Spectra of Light


The principle of obtaining the spectra of light is basically refraction.  Simple, single wavelength refraction consists of the incident beam, the reflected beam and a single refracted beam.  

However, to obtain the spectra of light, white light is used, which is made up of the whole visible spectrum.  Now, as the graph below shows, different wavelengths have different refraction coefficients (n values).  And since white light has many wavelengths incorporated into it, it can easily be seen that there will be many refracted rays.  This is called chromatic dispersion, in which "chromatic" refers to a colour associated with each wavelength and "dispersion" refers to the separation of the wavelengths of colours.  This then produces the pretty spectra.  The figure aside shows the blue and red rays, all others, green, yellow, violet are in between.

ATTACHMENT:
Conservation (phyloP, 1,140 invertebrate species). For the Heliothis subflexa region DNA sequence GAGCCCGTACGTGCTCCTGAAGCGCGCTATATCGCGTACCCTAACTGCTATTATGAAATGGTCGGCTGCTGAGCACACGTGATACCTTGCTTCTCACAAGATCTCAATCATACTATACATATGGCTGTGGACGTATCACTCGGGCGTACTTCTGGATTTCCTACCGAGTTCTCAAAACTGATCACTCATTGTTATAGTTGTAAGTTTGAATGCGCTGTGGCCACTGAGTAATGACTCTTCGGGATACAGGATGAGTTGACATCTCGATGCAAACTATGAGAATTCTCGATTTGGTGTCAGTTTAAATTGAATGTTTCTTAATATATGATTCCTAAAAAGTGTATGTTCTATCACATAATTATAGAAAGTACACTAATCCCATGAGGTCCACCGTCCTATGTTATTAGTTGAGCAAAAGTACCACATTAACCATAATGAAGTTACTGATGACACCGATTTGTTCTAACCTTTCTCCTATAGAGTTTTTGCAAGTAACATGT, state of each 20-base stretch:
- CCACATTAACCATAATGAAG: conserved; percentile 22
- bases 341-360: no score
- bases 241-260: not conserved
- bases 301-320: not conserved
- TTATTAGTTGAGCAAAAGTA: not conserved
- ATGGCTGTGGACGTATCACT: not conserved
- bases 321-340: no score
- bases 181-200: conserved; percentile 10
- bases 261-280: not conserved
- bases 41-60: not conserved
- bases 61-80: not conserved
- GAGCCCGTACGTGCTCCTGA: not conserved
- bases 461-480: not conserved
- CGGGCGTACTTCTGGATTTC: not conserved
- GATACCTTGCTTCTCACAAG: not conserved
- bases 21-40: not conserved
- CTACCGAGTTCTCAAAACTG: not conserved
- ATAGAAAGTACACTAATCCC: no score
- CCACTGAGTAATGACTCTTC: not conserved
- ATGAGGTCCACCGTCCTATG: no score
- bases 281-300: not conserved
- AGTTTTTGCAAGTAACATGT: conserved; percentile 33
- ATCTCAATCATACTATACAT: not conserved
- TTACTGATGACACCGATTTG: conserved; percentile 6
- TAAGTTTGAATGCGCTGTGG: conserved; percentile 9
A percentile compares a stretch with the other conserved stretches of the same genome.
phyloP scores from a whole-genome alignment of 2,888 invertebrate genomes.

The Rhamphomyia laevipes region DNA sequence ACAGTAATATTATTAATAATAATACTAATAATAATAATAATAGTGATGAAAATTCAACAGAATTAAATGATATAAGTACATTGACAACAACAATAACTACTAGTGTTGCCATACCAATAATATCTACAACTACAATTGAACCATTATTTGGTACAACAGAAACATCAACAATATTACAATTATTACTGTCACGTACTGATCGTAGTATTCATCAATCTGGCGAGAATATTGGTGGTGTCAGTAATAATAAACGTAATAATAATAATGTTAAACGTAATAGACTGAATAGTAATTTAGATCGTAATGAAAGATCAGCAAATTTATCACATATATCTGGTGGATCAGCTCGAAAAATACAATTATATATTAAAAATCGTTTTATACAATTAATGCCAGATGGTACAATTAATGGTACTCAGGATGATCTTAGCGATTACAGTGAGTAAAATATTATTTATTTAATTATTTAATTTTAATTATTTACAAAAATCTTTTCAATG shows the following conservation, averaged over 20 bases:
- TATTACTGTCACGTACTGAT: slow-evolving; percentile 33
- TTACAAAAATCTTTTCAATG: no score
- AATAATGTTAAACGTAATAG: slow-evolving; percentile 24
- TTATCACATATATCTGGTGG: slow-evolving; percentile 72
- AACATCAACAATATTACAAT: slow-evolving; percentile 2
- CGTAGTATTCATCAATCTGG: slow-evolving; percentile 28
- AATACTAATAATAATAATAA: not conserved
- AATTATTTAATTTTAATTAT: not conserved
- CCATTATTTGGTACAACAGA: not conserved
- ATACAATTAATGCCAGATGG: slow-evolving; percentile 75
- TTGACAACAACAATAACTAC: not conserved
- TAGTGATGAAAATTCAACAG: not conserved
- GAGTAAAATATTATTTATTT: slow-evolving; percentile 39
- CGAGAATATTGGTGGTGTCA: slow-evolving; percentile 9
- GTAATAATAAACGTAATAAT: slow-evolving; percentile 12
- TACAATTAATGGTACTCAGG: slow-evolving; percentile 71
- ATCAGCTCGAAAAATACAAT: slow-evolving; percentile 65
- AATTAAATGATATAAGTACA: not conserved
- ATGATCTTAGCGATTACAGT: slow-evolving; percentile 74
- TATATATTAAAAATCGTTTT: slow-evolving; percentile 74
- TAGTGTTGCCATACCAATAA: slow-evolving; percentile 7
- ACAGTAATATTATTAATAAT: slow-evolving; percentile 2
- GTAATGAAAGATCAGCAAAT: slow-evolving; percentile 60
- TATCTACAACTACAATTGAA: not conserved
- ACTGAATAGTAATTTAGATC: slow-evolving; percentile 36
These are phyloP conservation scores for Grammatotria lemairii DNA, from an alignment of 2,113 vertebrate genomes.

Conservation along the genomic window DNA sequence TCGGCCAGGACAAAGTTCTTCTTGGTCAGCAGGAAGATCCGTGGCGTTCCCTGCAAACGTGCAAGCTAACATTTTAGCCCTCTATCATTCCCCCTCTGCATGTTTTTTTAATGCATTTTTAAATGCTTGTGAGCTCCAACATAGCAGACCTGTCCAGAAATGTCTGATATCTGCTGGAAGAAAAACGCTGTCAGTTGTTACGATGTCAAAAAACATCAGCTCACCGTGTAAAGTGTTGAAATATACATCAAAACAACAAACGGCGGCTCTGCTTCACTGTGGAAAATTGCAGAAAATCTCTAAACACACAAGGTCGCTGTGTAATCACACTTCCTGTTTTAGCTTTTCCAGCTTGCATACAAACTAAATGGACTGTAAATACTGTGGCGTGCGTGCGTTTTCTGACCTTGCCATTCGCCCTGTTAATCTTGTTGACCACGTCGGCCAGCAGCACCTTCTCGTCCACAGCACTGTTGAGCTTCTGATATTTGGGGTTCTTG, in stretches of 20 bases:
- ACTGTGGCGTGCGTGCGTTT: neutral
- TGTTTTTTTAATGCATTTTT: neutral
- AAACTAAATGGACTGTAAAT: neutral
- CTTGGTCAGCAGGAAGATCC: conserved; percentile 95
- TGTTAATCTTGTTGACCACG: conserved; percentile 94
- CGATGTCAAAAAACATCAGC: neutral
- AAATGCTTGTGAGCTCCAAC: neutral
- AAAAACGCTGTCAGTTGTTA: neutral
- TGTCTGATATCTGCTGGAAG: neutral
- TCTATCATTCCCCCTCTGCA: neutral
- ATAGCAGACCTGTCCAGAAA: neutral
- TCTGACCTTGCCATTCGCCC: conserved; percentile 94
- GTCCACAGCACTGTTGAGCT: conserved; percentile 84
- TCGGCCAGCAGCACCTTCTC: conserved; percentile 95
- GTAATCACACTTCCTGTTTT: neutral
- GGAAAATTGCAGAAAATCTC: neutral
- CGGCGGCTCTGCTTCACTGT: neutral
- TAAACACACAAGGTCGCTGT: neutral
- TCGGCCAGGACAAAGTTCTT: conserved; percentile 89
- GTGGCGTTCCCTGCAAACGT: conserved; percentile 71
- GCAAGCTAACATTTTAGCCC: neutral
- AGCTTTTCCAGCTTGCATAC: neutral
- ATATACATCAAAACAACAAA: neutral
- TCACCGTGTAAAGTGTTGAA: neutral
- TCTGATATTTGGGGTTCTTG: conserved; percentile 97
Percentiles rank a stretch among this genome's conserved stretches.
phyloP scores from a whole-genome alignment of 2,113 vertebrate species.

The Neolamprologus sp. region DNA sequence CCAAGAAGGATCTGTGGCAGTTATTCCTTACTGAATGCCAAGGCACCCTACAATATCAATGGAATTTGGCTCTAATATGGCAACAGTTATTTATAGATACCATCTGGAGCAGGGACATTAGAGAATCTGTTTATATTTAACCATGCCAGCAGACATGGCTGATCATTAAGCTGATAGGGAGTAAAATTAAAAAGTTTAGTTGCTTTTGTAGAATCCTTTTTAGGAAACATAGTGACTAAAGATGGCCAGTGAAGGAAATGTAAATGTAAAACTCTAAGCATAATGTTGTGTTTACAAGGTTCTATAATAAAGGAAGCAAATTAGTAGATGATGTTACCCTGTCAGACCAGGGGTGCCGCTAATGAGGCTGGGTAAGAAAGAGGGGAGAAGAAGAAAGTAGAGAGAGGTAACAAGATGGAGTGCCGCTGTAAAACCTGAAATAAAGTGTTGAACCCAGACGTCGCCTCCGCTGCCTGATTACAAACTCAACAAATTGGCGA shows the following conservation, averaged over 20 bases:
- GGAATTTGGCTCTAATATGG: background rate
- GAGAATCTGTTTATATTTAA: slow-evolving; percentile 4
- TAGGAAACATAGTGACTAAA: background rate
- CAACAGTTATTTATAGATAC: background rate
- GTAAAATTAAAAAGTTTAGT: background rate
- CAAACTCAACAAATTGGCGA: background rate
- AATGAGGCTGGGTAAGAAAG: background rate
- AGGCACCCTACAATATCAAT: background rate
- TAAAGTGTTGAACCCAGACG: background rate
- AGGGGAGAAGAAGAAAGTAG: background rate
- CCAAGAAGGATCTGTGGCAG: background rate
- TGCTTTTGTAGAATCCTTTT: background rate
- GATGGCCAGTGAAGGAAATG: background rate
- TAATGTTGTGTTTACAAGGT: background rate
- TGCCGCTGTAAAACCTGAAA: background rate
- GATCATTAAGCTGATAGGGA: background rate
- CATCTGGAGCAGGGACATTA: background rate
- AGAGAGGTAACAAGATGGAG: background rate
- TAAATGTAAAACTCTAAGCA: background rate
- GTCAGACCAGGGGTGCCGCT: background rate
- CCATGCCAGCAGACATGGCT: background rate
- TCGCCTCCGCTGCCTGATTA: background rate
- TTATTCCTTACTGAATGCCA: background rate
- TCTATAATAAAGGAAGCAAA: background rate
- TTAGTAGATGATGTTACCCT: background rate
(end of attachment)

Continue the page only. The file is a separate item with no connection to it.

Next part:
Generally, the index of refraction in a medium is larger for a shorter wavelength (blue light) than for a longer wavelength (red)  This means that when white light refracts through a surface, the blue components bend more than the red components, with the intermediate colours undergoing intermediate bending.
The index of refraction as a function of wavelength for fused quartz.  Light with a short wavelength, corresponding to a higher index of refraction, is bent more upon entering quartz than light with a long wavelength.
Actual representation of the prism spectra experiment

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Data from Fourth Edition of Fundamentals of Physics